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Does school choice create more tolerant, engaged citizens?

Studies show school choice programs generally have a positive effect on a student’s character. Students in school choice programs are more tolerant than their public school peers, and they are more likely to vote, volunteer and engage in other civic activities.

To be exact: six of the available studies found school choice had a positive effect; five found no effect; none found a negative effect.

It’s important to note that those studies don’t compare all of the students in public schools to all of the students in private schools. They compare two groups of students whose families are demographically, academically and socioeconomically similar with one factor setting them apart from each other: school choice. How?

Some of the studies were conducted using a random-assignment method. So all of the kids being compared were applicants of a school choice program. Some got a voucher, some didn’t, based on a random selection or lottery process. The other studies were conducted using a matched method, where a random sample of voucher students was compared to a sample of area public school students of the same demographic, socioeconomic and academic proportions as the voucher student sample.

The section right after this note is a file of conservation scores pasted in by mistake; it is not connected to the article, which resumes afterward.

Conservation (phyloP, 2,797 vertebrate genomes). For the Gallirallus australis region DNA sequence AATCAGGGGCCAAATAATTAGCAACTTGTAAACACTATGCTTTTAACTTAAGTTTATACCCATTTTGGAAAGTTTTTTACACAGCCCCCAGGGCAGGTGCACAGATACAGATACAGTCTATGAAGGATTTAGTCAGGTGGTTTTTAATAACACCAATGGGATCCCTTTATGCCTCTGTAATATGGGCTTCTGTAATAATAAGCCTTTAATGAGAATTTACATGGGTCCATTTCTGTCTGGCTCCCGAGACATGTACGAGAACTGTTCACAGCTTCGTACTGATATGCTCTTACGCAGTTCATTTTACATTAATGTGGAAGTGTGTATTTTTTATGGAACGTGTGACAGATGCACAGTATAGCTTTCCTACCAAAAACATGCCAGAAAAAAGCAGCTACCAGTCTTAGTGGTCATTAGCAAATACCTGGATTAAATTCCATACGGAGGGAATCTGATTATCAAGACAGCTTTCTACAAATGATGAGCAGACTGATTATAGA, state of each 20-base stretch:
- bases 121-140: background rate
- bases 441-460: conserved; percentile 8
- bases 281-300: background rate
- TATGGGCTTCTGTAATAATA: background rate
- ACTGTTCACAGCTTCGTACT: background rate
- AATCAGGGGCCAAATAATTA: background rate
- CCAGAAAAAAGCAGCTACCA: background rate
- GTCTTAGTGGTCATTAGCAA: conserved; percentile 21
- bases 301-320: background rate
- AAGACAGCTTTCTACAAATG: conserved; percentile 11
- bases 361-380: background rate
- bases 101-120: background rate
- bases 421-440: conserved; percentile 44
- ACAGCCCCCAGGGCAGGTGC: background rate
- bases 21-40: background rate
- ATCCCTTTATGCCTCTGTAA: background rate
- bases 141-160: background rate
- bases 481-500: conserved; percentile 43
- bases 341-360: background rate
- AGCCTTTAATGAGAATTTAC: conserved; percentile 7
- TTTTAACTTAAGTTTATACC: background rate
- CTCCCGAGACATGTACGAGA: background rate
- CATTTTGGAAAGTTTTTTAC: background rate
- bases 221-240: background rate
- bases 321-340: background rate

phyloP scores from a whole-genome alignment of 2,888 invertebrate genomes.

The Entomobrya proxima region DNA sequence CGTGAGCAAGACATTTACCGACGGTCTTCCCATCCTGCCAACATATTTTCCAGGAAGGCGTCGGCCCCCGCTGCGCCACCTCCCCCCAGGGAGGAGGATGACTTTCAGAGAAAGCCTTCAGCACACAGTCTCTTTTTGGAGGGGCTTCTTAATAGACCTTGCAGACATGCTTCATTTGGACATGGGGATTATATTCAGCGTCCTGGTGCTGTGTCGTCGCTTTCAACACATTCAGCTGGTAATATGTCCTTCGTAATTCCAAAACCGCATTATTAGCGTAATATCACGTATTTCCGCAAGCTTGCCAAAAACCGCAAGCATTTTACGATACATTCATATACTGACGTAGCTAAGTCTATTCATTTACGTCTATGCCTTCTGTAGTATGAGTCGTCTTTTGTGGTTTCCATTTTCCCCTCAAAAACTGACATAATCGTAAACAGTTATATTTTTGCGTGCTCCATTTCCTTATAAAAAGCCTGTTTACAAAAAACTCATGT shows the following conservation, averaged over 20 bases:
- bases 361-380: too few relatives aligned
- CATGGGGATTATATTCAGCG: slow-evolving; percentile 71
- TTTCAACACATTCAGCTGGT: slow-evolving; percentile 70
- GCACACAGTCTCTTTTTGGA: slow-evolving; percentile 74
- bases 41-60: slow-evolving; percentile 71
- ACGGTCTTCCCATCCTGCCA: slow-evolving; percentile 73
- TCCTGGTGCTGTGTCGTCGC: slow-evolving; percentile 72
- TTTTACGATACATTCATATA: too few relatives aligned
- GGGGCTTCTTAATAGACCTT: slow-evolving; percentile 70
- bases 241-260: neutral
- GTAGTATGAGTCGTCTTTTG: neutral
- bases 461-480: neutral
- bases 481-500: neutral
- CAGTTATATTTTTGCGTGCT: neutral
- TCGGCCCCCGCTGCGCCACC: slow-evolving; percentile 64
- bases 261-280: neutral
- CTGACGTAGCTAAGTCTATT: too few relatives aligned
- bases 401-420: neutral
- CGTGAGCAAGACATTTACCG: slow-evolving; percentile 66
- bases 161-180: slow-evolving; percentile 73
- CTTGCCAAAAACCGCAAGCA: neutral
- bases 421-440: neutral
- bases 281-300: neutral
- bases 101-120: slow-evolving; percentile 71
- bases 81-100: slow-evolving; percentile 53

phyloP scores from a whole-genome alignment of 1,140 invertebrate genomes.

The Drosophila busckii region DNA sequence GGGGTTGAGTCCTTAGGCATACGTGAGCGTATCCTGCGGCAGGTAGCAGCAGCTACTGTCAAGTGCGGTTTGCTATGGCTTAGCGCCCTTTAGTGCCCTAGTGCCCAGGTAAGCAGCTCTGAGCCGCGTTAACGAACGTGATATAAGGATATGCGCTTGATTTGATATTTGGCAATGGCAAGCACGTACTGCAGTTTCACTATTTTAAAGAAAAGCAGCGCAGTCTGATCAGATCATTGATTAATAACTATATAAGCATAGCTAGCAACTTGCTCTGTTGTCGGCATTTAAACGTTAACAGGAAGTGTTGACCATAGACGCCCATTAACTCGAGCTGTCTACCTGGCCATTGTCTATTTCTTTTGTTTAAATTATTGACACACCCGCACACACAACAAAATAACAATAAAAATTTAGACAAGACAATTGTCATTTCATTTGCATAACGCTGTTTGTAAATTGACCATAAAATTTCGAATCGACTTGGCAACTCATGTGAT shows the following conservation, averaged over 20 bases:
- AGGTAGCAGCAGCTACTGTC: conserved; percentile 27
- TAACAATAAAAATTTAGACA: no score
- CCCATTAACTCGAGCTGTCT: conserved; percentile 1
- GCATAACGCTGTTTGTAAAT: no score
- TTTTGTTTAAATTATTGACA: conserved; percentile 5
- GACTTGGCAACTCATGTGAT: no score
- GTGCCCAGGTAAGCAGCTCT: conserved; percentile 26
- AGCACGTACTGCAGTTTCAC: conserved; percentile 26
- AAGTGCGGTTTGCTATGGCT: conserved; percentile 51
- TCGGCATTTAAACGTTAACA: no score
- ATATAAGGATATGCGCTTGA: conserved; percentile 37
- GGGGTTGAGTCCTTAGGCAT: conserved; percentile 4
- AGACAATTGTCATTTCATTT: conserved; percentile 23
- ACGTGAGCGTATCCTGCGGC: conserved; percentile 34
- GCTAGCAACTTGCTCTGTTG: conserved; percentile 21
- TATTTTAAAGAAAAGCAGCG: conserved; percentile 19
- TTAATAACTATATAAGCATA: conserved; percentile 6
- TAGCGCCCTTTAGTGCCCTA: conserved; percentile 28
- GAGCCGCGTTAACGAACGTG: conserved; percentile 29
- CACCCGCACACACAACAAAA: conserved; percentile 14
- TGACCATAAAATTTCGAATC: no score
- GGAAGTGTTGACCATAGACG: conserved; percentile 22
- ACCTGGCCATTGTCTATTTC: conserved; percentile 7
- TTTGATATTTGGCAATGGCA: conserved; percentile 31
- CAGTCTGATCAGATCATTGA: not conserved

With both methods, researchers were able to more effectively rule out any potentially skewed factors, such as parents’ affluence or level of involvement.

One random-assignment study measured political tolerance by asking students to identify their least-liked group—such as the KKK, pro-life/choice supporters, people of different religions—and then asking them if they thought members of that group should be permitted to engage in civic activities, such as giving a speech or running for office. Voucher students were more likely to display political tolerance.

Another study looked at the effect of school choice on families rather than just students. It found that, because they got a voucher, parents “were more likely to be actively involved in their children’s schools, parent-teacher organizations and “other education groups” than parents of students at traditional district schools with a similar demographic profile. The study also found that parents empowered by choice became “more likely to see a connection between education and the civic institutions of society, to say that their children were learning how government works, and to be involved themselves in civic activities.”

The Founding Fathers’ vision of a free and democratic nation depends on having educated citizens, but that vision never required we depend only on government-run schools to educate them. Indeed, as Neal McCluskey wrote, “the only system of education that can effectively support a free society is one that is itself grounded in freedom.”

To dive deeper into the complexities of school choice research, flip through this slide show.

For a fully cited list of studies, visit our school choice research bibliography page.